I want to iterate over
for f in $(ls -t foo.*); do ...
Iterating over ls output is fragile. Use globs. [SC2045]
for f in foo.log foo.[[:digit:]].gz foo.[[:digit:]][[:digit:]].gz; do ...
A glob pattern is not a regular expression. See glob(7) for the syntax.
There is no glob pattern to match a series of digits. You can get close with
foo.[0-9]*.gz. If that picks up some names you don't want, you can filter them out with a regex, maybe something like:
echo foo.[0-9]*.* | tr ' ' \\n | grep -E '[.][0-9]+([.]gz)?$'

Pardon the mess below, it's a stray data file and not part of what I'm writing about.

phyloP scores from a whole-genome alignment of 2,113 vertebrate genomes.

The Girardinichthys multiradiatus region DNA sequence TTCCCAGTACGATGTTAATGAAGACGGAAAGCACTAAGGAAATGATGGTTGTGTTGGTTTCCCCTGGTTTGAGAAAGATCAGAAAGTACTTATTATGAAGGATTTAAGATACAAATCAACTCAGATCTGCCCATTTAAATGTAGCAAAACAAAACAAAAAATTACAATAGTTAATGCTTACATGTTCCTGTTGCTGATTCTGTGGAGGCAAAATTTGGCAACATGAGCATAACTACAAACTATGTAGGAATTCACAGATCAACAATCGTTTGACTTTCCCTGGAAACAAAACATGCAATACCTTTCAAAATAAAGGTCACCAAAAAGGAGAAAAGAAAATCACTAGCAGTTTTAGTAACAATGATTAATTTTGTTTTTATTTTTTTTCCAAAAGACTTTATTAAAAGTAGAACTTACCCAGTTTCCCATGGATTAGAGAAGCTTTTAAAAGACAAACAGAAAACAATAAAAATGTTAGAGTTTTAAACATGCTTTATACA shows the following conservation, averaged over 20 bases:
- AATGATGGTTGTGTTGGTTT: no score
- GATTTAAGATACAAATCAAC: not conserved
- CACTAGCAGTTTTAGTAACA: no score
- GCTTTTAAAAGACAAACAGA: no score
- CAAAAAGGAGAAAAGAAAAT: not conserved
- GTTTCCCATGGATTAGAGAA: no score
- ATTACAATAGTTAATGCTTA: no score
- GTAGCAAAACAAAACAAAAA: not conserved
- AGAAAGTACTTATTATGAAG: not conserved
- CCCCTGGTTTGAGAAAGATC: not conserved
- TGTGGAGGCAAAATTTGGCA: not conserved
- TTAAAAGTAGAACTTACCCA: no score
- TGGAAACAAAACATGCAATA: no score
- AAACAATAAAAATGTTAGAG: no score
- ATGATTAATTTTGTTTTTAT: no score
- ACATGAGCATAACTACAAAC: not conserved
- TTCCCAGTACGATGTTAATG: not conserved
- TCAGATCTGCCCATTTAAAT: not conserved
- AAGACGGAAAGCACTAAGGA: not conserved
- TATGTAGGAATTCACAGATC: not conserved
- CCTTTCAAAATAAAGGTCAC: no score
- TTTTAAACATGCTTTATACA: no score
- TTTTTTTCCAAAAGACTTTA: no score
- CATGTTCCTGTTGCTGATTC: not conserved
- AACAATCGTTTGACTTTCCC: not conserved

You can probably use a glob pattern and rely on the shell for ordering, given the constraints you presented. You can check if your shell renders filenames for a glob pattern in sorted order with sort:
echo foo.[0-9]*.gz | tr \ \\n | sort -c
But it's also OK to parse the output of
ls -t unless you're being extremely rigorous. The guidance from
shellcheck is good advice: many people seem to want to parse
ls output when a simple glob would do, and to depend on
ls to behave the same way across different systems is to invite error. That said, you're only asking for
ls to sort the filenames by time, producing a single column of output. Anything else you might do would be more error-prone.